Memorial service held for Alaska soldier
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PORTLAND, Ore. - A soldier who died in the Iraq war was remembered this weekend as a single mother who struggled to provide a better life for her two young sons, and a woman who found a sense of direction in the Army.
Michelle Ring, 26, was killed July 5 by mortar fire while on guard duty in Baghdad. She was born in Portland and grew up in McMinnville before her family moved to Alaska in the 1990s.
About 40 family and friends attended Saturday's service in the amphitheater of Willamette National Cemetery.
A tomboy who loved hunting and four-wheeling, Ring dropped out of high school. Her first love was a soldier at Fort Richardson in Alaska, who was killed in a fight while she was pregnant with her first son, a friend told the Anchorage Daily News. After her baby was born, Ring moved to Tennessee, where she married briefly, had her second son and worked in two factory jobs.
When she enlisted in the Army in August 2005, she was looking for a path to a better life for herself and her sons. Ring had re-enlisted just weeks ago and was hoping to become a military police officer.
Lt. Col. Leonard Cosby, a member of Ring's battalion who is headed back to Iraq next week, said she exemplified the qualities of a good soldier.
"The soldiers of the battalion I represent are better for having known your daughter," he said.
In 2006, she was assigned to the 92nd Military Police Battalion in Fort Benning, Ga., then shipped out to Iraq, where she worked as a petroleum specialist in the motor pool.
"She was not your typical girl," said Master Sgt. Ronald Barnes, reading the memories of one of Ring's battalion members in Iraq. "She was never afraid to get her hands dirty and get the task done, no matter what it was."
Ring is survived by her sons, Marc, 7, and Brandon, 5; her parents, John and Shirley Stearns of McMinnville; and her sisters, Karen Harbuck of Wasilla, Alaska, and Marilyn Haybeck of McMinnville.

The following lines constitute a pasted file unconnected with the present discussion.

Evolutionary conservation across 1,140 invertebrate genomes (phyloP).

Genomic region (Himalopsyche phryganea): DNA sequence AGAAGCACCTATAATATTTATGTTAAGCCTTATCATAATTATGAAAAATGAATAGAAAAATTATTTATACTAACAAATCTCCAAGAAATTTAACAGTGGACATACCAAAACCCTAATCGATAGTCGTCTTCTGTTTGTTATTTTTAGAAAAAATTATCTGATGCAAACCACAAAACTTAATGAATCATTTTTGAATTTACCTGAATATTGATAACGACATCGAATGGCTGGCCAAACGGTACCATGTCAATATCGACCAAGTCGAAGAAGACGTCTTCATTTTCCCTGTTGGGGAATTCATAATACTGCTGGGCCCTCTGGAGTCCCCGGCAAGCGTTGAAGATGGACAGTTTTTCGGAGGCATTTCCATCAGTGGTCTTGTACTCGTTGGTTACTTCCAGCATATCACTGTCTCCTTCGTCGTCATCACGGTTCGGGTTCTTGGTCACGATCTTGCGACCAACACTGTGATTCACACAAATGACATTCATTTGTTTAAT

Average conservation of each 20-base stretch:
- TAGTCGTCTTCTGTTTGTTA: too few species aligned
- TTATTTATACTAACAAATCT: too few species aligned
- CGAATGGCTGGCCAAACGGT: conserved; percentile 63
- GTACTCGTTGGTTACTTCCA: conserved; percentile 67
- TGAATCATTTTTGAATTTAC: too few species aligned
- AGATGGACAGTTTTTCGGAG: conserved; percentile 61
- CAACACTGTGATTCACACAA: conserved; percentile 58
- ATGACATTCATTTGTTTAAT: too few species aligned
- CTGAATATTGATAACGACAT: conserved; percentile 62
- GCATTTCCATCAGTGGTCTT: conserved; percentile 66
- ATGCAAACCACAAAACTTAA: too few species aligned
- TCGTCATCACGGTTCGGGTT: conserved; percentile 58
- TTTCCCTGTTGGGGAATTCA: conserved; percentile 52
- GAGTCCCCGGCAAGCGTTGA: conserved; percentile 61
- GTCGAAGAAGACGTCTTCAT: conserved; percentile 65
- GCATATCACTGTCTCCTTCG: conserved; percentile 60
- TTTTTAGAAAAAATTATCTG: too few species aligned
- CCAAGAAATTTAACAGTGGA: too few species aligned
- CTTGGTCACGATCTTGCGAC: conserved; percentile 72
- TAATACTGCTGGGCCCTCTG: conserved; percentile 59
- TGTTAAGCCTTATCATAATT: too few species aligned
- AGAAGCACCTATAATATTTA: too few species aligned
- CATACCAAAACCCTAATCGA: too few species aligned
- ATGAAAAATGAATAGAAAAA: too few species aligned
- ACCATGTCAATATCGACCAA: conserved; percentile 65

At Saturday's memorial service, a representative for Oregon Gov. Ted Kulongoski presented Ring's mother and her sons with state coins and state flags. They also received Ring's military decorations, including a Bronze Star, Purple Heart and Good Conduct Medal.
Man pleads guilty to poached sheep theft
SALT LAKE CITY - A man who illegally killed an Alaskan Dall sheep ten years ago and then stole its head from wildlife officials this winter has pleaded guilty to theft and attempted burglary charges.
Wade Hanks, 37, agreed to pay $6,000 in fines in a plea Friday that will be held in abeyance for a year.
Salt lake County Deputy District Attorney Vincent Meister said the plea deal matched the crime, which he said amounted to a spur-of-the-moment lapse in judgment by Hanks.
Hanks was working a booth at a hunting expo in January when he came across the mounted sheep's head on the wildlife agency's anti-poaching "Wall of Shame," Meister said.
Hanks and a friend, who also pleaded guilty to theft and burglary charges, stole the head while a wildlife worker stepped away. The two men were caught on surveillance camera.
Donated salmon to be served at schools
DILLINGHAM - Bristol Bay sockeye salmon has seldom, if ever, appeared on school lunch trays in Dillingham. Over the years, this has troubled Patty Luckhurst, the school's lunch chief.
Yet getting locally produced food on the school lunch menu is a cumbersome process. There are U.S. Department of Agriculture rules, and logistics, too: a product's arrival must be timed just so.
In a strange twist in the pipeline that distributes federal school lunch commodities, the fish most available for Dillingham students' lunch trays has been a farm-raised rainbow trout. That's right: farmed fish on youngsters' lunch trays in the wild salmon watershed of Bristol Bay.
But there's a plan in the works to put Bristol Bay sockeye on the plates of Dillingham students twice a week.
"It's just a win-win situation," Luckhurst said. "And the kids like it. Kids out in Bristol Bay and in the rural communities are accustomed to eating fish. When we have fish, kids always come back for seconds."
When school resumes this fall, Dillingham students may be asking for seconds of local sockeye thanks to an agreement between the school district, Peter Pan Seafoods, and the local commercial fishing fleet.
This month, Peter Pan Seafoods will designate a tender boat that will receive fishermen's donated fish. The Peter Pan cannery general manager, Norman Van Vactor, said the cannery will process up to 8,000 pounds of sockeye - which translates to about 4,000 pounds of fresh, frozen sockeye fillets.
Van Vactor said it's a way for the state's longest-running cannery to give something back to its community.
"We like to think we're a part of the community and that the community is a part of us," Van Vactor said.
Dillingham superintendent Arne Watland said fishermen donating salmon will receive a letter of acknowledgment from the school and a receipt for the charitable contribution.
"We're happy to be a part of it," he said.
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